SHKP and CUHK Present Nobel Economist Lecturing onNew Approach to Understanding the Dynamics of Societal Change
Sun Hung Kai Properties (SHKP) and The Chinese University of Hong Kong (CUHK) presented a lecture by Douglass North (1993 Nobel Laureate in economics) on The Dynamics of Societal Change: A New Approach today (December 11). The lecture attracted an audience of close to 200, including politicians and business people and CUHK staff, students and alumni.
SHKP Executive Director Michael Wong said, “Sun Hung Kai Properties is committed to promoting education and encouraging life-long learning and innovation. With the current financial crisis, Hong Kong people should equip themselves for the challenges ahead. Our lecture series is in its fifth year of offering the people of Hong Kong the insight of world-renowned scholars to broaden their horizons, enrich knowledge and stimulate a passion for learning.”
CUHK Vice-Chancellor Lawrence Lau thanked SHKP and its Vice Chairman Raymond Kwok for their support over the last five years. He added, “Professor North is an inspirer, a producer of ideas, who identifies new problems and shows how economists can solve the old ones more effectively. On behalf of The Chinese University of Hong Kong, I would like to express my utmost gratitude to Professor North for giving us the opportunity to host another Nobel Laureates Distinguished Lecture by him.”
Professor North addressed the limitations of conventional economic theory, which only deals with how an economy operates at a moment in time. A new approach was proposed for understanding the dynamic process of societal change that is at the heart of all economic development – whether the restructuring and rapid economic development seen in China over the past three decades, the prognosis for the decades to come or the need for system restructuring by the western world as it attempts to deal with the current financial crisis.
Professor North won the 1993 Nobel Prize in economics with Robert Fogel for “having renewed research in economic history by applying economic theory and quantitative methods in order to explain economic and institutional change”. His life-long quest has been complex variations on a simple theme: Why do some countries become rich, while others remain poor? During the past several years, he has begun to use insights from cognitive and behavioral science to better understand economic change over time. His research in this area is set forth in his bookUnderstanding the Process of Economic Change. Another book: Violence and Social Orders: A Conceptual Framework for Interpreting Recorded Human History is forthcoming.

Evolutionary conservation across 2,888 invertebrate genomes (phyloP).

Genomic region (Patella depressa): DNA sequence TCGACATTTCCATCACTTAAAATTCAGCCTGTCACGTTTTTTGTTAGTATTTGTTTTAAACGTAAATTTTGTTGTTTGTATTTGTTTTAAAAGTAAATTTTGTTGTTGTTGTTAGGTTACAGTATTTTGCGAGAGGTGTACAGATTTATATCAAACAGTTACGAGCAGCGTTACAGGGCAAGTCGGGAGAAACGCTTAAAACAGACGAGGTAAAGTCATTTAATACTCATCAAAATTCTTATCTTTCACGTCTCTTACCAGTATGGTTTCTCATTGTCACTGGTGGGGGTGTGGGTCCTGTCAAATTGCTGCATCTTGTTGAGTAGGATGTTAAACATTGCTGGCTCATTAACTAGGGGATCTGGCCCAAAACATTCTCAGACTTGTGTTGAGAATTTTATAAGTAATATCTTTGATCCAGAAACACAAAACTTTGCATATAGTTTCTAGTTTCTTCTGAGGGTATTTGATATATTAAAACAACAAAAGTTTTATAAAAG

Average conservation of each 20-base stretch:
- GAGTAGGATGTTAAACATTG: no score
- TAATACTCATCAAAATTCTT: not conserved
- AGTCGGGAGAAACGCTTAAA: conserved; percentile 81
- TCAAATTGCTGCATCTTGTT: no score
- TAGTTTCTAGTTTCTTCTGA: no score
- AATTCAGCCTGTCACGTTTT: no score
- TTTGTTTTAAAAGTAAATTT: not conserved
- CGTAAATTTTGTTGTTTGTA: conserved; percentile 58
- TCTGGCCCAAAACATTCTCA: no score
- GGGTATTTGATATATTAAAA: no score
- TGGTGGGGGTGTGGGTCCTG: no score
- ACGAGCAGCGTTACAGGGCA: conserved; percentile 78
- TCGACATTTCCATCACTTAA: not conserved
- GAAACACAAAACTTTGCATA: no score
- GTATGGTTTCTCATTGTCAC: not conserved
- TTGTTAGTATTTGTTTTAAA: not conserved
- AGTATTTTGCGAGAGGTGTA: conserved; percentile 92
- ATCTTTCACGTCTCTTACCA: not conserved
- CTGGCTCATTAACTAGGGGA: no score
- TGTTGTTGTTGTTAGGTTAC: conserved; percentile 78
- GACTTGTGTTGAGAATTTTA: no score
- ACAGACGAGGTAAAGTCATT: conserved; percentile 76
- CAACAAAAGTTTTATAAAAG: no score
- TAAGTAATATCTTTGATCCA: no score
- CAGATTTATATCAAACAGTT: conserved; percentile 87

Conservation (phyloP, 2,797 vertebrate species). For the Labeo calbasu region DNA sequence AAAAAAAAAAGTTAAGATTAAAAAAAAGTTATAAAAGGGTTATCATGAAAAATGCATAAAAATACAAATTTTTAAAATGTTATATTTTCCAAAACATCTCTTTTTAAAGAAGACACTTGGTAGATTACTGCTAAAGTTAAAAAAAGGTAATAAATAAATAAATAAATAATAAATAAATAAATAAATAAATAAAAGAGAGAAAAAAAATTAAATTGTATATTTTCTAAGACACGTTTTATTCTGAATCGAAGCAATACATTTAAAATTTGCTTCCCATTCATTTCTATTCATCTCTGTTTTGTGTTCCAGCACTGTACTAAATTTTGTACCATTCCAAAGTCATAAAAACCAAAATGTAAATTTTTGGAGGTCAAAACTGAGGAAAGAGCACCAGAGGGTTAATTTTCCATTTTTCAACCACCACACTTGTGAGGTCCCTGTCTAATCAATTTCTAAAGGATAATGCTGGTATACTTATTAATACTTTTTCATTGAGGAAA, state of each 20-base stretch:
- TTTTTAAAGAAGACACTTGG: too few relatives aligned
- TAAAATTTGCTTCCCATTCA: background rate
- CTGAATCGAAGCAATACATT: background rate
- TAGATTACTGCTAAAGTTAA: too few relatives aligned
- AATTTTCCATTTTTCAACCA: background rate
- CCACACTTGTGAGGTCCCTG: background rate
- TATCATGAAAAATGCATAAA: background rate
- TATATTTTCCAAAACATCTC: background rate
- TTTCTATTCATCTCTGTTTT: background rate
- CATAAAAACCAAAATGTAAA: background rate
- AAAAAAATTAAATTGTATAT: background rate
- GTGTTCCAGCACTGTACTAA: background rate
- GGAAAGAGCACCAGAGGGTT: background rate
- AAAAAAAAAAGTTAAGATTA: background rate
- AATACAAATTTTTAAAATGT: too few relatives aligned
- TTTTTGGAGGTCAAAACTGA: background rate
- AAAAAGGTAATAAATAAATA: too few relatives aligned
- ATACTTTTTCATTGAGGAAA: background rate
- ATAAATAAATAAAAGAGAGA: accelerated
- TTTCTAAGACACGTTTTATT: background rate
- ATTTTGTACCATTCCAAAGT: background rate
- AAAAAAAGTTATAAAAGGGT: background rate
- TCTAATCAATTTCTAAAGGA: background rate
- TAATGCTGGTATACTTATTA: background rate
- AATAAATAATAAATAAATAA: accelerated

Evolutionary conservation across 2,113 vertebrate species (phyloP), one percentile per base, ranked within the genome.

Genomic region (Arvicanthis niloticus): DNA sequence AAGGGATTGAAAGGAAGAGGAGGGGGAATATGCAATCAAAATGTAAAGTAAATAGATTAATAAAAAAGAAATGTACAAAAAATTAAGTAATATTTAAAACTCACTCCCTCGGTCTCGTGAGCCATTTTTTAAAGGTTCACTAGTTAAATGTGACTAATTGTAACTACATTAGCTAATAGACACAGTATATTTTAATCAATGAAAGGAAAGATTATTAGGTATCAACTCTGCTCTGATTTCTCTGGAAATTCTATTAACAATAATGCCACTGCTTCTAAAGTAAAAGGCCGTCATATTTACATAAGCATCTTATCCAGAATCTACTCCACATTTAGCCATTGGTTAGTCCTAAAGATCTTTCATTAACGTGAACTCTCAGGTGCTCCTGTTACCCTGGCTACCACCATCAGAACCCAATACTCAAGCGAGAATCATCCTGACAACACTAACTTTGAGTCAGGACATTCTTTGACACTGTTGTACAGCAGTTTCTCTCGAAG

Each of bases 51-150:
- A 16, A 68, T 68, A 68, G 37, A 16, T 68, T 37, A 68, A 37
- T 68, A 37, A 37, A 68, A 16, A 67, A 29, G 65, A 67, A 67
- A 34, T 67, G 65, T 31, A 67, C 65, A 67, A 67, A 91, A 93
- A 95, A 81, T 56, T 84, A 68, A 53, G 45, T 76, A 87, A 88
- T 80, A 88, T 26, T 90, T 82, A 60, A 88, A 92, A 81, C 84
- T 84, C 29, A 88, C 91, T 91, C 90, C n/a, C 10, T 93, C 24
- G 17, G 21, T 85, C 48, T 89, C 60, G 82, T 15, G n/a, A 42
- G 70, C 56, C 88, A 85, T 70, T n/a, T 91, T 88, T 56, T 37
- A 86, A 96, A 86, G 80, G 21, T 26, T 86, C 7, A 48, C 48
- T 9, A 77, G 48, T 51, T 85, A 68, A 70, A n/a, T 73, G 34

The lecture was shown live at local universities and the Hong Kong Science & Technology Parks to reach a broader audience. It was also available on the Hong Kong Education City web site for online viewing, and there was a live feed to the Peking, Fudan, Shanghai Jiao Tong, Tsinghua, Zhejiang, Nanjing and Sun Yat-sen universities on the mainland.
SHKP and CUHK marked the fifth year of the Nobel lectures by having three economics Laureates address the current state of the global economy. The first was delivered by Kenneth Arrow (1972 Laureate) on Economic Analysis and Social Obligation on November 3. The second, Financing Retirement: Collective and Individual Approaches, was delivered by William Sharpe (1990 Laureate) on November 29. The trilogy of lectures was warmly received by the academia and the public.
The Sun Hung Kai Properties Nobel Laureates Distinguished Lectures were inaugurated in 2004 with The Chinese University of Hong Kong. The series brings Nobel Laureates to speak to a broad cross-section of the community, to promote the discovery and the dissemination of knowledge, encouraging life-long learning and innovation. With this 16th installment of the series, 23 Nobel Laureates or renowned scholars have lectured in Hong Kong.